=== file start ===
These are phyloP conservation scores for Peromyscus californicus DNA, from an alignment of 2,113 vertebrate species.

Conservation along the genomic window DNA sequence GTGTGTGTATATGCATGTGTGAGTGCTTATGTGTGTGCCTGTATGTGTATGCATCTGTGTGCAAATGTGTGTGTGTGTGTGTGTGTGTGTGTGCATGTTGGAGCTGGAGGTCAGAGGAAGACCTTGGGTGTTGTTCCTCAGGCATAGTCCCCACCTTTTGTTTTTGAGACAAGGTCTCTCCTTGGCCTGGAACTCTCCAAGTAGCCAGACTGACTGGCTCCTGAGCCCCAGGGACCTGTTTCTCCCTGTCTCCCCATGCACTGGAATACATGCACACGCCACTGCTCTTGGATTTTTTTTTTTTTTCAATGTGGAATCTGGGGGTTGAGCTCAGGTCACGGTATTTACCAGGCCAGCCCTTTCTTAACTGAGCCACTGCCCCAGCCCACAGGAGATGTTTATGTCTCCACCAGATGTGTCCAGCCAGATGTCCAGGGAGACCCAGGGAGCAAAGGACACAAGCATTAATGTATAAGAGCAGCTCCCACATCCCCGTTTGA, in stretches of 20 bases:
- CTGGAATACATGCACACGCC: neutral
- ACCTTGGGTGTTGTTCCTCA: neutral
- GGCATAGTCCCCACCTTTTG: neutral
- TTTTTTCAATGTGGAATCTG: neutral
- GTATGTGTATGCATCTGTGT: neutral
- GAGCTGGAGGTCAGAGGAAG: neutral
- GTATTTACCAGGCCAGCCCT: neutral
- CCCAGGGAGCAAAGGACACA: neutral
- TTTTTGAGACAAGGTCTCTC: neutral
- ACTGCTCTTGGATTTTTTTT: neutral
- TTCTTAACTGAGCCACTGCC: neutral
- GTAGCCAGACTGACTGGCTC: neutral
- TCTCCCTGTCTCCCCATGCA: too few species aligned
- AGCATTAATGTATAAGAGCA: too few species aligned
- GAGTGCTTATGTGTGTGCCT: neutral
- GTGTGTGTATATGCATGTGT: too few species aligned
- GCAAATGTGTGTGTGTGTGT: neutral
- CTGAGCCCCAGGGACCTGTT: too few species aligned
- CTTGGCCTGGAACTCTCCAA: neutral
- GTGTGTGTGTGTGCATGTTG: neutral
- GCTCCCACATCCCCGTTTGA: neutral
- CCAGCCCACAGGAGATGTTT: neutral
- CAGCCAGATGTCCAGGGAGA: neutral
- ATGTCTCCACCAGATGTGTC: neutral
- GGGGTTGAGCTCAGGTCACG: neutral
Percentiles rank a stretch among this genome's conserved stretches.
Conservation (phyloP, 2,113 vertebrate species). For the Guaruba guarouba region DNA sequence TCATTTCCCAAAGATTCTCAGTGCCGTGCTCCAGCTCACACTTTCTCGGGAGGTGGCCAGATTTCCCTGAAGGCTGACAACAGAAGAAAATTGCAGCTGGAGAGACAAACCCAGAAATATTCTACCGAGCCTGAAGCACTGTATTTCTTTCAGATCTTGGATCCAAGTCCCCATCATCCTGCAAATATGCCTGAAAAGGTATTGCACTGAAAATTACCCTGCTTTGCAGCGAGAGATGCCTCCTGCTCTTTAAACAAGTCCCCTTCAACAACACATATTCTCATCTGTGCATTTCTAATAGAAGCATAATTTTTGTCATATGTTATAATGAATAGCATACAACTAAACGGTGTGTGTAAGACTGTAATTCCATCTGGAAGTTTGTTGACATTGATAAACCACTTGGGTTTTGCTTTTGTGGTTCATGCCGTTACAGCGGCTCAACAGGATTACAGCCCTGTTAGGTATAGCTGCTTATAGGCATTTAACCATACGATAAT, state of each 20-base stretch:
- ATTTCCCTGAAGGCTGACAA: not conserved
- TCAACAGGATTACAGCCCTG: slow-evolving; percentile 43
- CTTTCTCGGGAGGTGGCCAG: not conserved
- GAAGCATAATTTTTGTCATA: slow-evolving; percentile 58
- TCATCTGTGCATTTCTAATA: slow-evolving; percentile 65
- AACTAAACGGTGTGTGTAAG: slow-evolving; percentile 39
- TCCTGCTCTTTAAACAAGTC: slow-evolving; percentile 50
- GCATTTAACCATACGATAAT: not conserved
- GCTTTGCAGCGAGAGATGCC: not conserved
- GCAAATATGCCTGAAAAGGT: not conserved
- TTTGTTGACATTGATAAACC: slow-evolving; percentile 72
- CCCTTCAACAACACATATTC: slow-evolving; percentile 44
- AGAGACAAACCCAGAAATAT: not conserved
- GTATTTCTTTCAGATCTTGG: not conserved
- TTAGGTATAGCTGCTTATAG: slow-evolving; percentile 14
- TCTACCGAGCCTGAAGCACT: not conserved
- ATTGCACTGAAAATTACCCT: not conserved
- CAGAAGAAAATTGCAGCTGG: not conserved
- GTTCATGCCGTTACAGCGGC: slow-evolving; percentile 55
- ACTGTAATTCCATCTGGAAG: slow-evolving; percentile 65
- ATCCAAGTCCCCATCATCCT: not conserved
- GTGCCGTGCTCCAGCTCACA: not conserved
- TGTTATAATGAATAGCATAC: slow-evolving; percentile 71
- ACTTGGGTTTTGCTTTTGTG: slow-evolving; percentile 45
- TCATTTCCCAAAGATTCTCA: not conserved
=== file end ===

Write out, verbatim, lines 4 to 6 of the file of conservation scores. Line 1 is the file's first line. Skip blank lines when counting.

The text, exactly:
- ACCTTGGGTGTTGTTCCTCA: neutral
- GGCATAGTCCCCACCTTTTG: neutral
- TTTTTTCAATGTGGAATCTG: neutral